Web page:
Google contends that there will be many benefits to leaving control of traffic in the metaphorical hands of computer logarithms. These will include improved overall fuel efficiency, added safety, and another, less tangible, benefit – robots are never distracted. They don’t text or drink or get tired, and they see things no human being can.
DARPA, an acronym for Defense Advanced Research Projects Agency, has been partnering with quasi-government contractors, public institutions and private sector companies like Google since 1968, funding many robotics research efforts among a host of other avenues.
After Sebastian Thurn, developer of Google’s Street View, won the Pentagon’s 2005 DARPA challenge with his robot car “Stanley,” the company quickly went road-ready. Since then, Google has successfully covered more than 400,000 miles while in self-driving mode, across a wide variety of terrain and road conditions in California.
According to Sergey Brin, co-founder of Google , self driving vehicles are the next logical step in transportation technology worldwide. “There are many, many people who are under-served by our transportation system today”, says Brin.
According to a study done in 2011 by the Texas A&M Transportation Institute, a typical human reaction time without distractions is 0.88sec. For a driver texting, talking, or distracted by noisy conversation while in morning rush hour, reaction time slows to 1.5 seconds.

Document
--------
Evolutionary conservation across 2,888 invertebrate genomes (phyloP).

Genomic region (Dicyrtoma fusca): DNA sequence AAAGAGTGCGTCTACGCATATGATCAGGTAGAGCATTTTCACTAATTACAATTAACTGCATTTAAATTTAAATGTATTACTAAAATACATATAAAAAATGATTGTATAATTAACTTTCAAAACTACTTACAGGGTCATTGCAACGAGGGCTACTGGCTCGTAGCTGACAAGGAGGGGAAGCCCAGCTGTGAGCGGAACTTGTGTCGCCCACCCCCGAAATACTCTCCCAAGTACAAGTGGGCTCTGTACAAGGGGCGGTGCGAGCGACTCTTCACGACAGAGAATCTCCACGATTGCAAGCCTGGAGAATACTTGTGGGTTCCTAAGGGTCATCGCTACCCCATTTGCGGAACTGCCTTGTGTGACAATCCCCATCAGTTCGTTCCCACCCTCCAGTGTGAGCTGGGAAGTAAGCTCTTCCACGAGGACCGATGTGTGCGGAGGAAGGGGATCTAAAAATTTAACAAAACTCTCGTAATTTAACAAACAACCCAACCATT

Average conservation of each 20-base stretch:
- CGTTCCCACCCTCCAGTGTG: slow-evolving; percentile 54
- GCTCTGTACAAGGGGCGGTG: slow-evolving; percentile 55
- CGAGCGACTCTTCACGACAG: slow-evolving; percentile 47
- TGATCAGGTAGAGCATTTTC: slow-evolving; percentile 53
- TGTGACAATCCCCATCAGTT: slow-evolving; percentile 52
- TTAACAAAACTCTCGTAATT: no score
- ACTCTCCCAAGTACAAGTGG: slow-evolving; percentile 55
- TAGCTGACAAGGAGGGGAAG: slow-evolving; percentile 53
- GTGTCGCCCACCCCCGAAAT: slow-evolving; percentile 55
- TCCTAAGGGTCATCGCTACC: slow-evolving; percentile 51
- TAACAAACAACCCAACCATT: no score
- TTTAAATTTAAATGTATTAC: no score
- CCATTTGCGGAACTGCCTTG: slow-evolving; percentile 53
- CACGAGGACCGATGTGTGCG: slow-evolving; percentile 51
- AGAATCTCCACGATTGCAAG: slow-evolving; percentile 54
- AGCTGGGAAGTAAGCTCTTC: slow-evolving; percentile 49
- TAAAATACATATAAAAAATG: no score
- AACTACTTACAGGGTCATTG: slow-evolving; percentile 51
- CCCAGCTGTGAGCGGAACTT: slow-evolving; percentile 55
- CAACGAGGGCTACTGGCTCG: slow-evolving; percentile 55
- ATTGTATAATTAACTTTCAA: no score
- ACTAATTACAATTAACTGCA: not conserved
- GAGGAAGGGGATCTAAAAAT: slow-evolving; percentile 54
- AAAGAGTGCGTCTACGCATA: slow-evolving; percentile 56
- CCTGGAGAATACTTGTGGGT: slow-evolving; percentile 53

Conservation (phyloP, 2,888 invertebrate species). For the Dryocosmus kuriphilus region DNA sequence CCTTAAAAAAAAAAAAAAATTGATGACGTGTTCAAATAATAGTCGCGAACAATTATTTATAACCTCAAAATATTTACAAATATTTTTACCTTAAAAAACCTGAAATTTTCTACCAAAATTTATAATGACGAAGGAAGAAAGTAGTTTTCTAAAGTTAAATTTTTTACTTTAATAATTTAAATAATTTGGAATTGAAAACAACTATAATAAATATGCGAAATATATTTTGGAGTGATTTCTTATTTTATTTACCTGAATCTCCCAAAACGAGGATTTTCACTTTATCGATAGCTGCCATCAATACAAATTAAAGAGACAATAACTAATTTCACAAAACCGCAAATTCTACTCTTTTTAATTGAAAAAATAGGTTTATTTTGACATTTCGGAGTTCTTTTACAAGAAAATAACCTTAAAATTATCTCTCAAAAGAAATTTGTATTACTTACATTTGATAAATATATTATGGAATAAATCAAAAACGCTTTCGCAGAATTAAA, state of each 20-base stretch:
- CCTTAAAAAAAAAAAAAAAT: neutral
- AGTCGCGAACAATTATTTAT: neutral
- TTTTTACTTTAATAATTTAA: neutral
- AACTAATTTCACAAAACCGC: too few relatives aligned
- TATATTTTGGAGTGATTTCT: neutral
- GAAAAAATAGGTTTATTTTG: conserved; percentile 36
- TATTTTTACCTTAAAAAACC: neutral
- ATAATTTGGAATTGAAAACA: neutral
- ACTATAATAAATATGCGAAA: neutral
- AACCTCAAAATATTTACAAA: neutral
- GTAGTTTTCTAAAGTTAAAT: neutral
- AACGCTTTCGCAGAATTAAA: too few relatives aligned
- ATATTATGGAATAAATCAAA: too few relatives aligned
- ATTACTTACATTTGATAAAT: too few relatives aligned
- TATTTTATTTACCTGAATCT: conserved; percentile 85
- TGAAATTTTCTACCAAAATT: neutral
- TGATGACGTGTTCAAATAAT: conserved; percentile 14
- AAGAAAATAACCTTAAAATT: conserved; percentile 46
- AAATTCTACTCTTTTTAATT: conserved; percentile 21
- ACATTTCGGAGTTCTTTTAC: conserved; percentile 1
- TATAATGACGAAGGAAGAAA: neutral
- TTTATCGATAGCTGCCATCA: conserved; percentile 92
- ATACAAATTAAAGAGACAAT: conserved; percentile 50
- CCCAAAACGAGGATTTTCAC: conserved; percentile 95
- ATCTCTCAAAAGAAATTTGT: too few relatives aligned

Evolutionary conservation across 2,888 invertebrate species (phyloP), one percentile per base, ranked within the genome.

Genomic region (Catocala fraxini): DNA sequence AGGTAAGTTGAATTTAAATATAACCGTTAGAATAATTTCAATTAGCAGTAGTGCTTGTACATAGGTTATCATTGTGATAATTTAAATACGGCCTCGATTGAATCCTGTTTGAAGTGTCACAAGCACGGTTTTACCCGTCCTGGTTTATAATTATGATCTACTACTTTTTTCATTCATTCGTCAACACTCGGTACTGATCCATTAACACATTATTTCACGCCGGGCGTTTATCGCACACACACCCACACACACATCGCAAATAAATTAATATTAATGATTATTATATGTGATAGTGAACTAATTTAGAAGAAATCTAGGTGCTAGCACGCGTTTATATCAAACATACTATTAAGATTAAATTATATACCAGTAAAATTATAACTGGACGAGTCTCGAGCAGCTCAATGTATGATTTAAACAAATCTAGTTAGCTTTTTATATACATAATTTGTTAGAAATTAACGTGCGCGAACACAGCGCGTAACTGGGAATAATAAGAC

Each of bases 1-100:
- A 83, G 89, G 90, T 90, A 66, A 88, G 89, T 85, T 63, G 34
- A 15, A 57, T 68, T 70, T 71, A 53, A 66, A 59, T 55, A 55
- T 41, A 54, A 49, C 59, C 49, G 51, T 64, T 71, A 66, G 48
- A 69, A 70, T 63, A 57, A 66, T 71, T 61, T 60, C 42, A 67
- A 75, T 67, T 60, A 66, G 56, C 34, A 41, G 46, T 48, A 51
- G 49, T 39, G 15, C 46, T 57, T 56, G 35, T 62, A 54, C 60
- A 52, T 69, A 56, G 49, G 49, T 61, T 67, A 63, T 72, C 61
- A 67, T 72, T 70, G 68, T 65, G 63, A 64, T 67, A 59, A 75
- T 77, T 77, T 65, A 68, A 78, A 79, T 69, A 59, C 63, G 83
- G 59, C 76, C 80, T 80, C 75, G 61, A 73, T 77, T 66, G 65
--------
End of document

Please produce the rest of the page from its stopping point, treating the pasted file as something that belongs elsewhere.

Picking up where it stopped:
The technology employed in today’s A2s have the ability to make driving decisions 20 times per second, nearly 20 times better than that of humans. And that difference will continue to increase exponentially according to futurist, inventor, and artificial intelligence expert Ray Kurzweil.
In an exciting new development, Kurzweil began work last week at Google as its new Director of Engineering, saying he is anxious to develop Artificial Intelligence building upon the vast resources at Google, “that can behave as an all-knowing, learned friend”. It can be expected that the recreation of the mind under Kurzweil’s direction will be a core part of future A2 systems.